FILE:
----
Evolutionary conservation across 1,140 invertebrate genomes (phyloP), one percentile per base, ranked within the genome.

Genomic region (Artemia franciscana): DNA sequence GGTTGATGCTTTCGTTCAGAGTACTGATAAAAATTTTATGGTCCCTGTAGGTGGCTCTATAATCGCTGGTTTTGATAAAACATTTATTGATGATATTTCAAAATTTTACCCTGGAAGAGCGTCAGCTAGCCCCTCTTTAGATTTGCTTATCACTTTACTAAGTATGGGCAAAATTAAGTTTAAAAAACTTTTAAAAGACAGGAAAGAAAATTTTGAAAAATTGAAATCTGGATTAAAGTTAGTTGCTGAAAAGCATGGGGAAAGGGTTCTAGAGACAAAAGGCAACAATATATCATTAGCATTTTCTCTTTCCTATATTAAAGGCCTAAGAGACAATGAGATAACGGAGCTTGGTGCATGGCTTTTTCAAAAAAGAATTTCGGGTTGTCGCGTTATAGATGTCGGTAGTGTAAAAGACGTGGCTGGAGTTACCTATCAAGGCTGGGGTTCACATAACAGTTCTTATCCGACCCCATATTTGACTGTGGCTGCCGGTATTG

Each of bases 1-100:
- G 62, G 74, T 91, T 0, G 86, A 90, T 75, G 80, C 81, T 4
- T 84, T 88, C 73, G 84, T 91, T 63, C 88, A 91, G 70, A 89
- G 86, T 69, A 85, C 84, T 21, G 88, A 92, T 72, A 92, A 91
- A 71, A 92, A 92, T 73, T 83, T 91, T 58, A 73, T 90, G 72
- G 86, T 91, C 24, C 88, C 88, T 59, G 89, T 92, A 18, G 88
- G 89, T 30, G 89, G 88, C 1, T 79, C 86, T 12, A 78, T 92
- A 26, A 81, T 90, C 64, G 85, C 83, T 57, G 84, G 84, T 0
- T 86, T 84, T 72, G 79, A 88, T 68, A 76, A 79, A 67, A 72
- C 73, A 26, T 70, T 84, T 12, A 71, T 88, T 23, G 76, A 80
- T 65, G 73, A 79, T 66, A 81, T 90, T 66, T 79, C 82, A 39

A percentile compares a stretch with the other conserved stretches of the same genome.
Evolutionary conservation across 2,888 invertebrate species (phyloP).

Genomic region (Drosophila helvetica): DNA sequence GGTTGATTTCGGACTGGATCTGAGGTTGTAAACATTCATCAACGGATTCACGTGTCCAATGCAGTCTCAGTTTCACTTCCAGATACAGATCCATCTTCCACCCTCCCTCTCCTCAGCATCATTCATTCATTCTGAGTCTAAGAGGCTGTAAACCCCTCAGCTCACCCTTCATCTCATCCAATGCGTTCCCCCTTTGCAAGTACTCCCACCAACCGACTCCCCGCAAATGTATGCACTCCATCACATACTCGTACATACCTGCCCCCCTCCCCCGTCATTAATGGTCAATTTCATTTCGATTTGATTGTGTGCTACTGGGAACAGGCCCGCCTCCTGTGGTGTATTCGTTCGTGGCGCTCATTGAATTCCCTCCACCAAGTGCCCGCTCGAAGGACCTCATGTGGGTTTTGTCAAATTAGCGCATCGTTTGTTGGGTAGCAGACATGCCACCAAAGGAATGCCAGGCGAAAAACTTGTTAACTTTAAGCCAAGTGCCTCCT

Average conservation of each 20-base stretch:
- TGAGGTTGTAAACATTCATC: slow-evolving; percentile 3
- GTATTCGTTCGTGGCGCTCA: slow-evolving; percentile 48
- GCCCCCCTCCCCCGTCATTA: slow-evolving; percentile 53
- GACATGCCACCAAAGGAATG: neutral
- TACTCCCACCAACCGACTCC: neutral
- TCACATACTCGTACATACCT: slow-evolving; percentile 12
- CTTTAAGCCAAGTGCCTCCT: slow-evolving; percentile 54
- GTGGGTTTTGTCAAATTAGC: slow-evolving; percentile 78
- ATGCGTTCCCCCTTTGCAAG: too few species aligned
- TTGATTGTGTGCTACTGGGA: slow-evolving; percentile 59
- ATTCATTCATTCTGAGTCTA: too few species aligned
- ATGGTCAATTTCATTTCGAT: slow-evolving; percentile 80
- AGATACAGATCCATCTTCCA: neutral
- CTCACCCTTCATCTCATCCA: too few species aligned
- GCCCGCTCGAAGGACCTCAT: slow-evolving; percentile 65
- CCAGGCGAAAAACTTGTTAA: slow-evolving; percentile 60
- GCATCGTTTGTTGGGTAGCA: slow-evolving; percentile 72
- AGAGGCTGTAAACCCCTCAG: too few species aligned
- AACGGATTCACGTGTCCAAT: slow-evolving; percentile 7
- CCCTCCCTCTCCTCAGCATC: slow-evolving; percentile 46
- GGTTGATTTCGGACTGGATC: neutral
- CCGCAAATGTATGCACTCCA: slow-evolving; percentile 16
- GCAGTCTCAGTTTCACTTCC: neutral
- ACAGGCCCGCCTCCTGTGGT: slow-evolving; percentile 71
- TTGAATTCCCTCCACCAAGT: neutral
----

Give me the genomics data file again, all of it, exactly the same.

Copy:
Evolutionary conservation across 1,140 invertebrate genomes (phyloP), one percentile per base, ranked within the genome.

Genomic region (Artemia franciscana): DNA sequence GGTTGATGCTTTCGTTCAGAGTACTGATAAAAATTTTATGGTCCCTGTAGGTGGCTCTATAATCGCTGGTTTTGATAAAACATTTATTGATGATATTTCAAAATTTTACCCTGGAAGAGCGTCAGCTAGCCCCTCTTTAGATTTGCTTATCACTTTACTAAGTATGGGCAAAATTAAGTTTAAAAAACTTTTAAAAGACAGGAAAGAAAATTTTGAAAAATTGAAATCTGGATTAAAGTTAGTTGCTGAAAAGCATGGGGAAAGGGTTCTAGAGACAAAAGGCAACAATATATCATTAGCATTTTCTCTTTCCTATATTAAAGGCCTAAGAGACAATGAGATAACGGAGCTTGGTGCATGGCTTTTTCAAAAAAGAATTTCGGGTTGTCGCGTTATAGATGTCGGTAGTGTAAAAGACGTGGCTGGAGTTACCTATCAAGGCTGGGGTTCACATAACAGTTCTTATCCGACCCCATATTTGACTGTGGCTGCCGGTATTG

Each of bases 1-100:
- G 62, G 74, T 91, T 0, G 86, A 90, T 75, G 80, C 81, T 4
- T 84, T 88, C 73, G 84, T 91, T 63, C 88, A 91, G 70, A 89
- G 86, T 69, A 85, C 84, T 21, G 88, A 92, T 72, A 92, A 91
- A 71, A 92, A 92, T 73, T 83, T 91, T 58, A 73, T 90, G 72
- G 86, T 91, C 24, C 88, C 88, T 59, G 89, T 92, A 18, G 88
- G 89, T 30, G 89, G 88, C 1, T 79, C 86, T 12, A 78, T 92
- A 26, A 81, T 90, C 64, G 85, C 83, T 57, G 84, G 84, T 0
- T 86, T 84, T 72, G 79, A 88, T 68, A 76, A 79, A 67, A 72
- C 73, A 26, T 70, T 84, T 12, A 71, T 88, T 23, G 76, A 80
- T 65, G 73, A 79, T 66, A 81, T 90, T 66, T 79, C 82, A 39

A percentile compares a stretch with the other conserved stretches of the same genome.
Evolutionary conservation across 2,888 invertebrate species (phyloP).

Genomic region (Drosophila helvetica): DNA sequence GGTTGATTTCGGACTGGATCTGAGGTTGTAAACATTCATCAACGGATTCACGTGTCCAATGCAGTCTCAGTTTCACTTCCAGATACAGATCCATCTTCCACCCTCCCTCTCCTCAGCATCATTCATTCATTCTGAGTCTAAGAGGCTGTAAACCCCTCAGCTCACCCTTCATCTCATCCAATGCGTTCCCCCTTTGCAAGTACTCCCACCAACCGACTCCCCGCAAATGTATGCACTCCATCACATACTCGTACATACCTGCCCCCCTCCCCCGTCATTAATGGTCAATTTCATTTCGATTTGATTGTGTGCTACTGGGAACAGGCCCGCCTCCTGTGGTGTATTCGTTCGTGGCGCTCATTGAATTCCCTCCACCAAGTGCCCGCTCGAAGGACCTCATGTGGGTTTTGTCAAATTAGCGCATCGTTTGTTGGGTAGCAGACATGCCACCAAAGGAATGCCAGGCGAAAAACTTGTTAACTTTAAGCCAAGTGCCTCCT

Average conservation of each 20-base stretch:
- TGAGGTTGTAAACATTCATC: slow-evolving; percentile 3
- GTATTCGTTCGTGGCGCTCA: slow-evolving; percentile 48
- GCCCCCCTCCCCCGTCATTA: slow-evolving; percentile 53
- GACATGCCACCAAAGGAATG: neutral
- TACTCCCACCAACCGACTCC: neutral
- TCACATACTCGTACATACCT: slow-evolving; percentile 12
- CTTTAAGCCAAGTGCCTCCT: slow-evolving; percentile 54
- GTGGGTTTTGTCAAATTAGC: slow-evolving; percentile 78
- ATGCGTTCCCCCTTTGCAAG: too few species aligned
- TTGATTGTGTGCTACTGGGA: slow-evolving; percentile 59
- ATTCATTCATTCTGAGTCTA: too few species aligned
- ATGGTCAATTTCATTTCGAT: slow-evolving; percentile 80
- AGATACAGATCCATCTTCCA: neutral
- CTCACCCTTCATCTCATCCA: too few species aligned
- GCCCGCTCGAAGGACCTCAT: slow-evolving; percentile 65
- CCAGGCGAAAAACTTGTTAA: slow-evolving; percentile 60
- GCATCGTTTGTTGGGTAGCA: slow-evolving; percentile 72
- AGAGGCTGTAAACCCCTCAG: too few species aligned
- AACGGATTCACGTGTCCAAT: slow-evolving; percentile 7
- CCCTCCCTCTCCTCAGCATC: slow-evolving; percentile 46
- GGTTGATTTCGGACTGGATC: neutral
- CCGCAAATGTATGCACTCCA: slow-evolving; percentile 16
- GCAGTCTCAGTTTCACTTCC: neutral
- ACAGGCCCGCCTCCTGTGGT: slow-evolving; percentile 71
- TTGAATTCCCTCCACCAAGT: neutral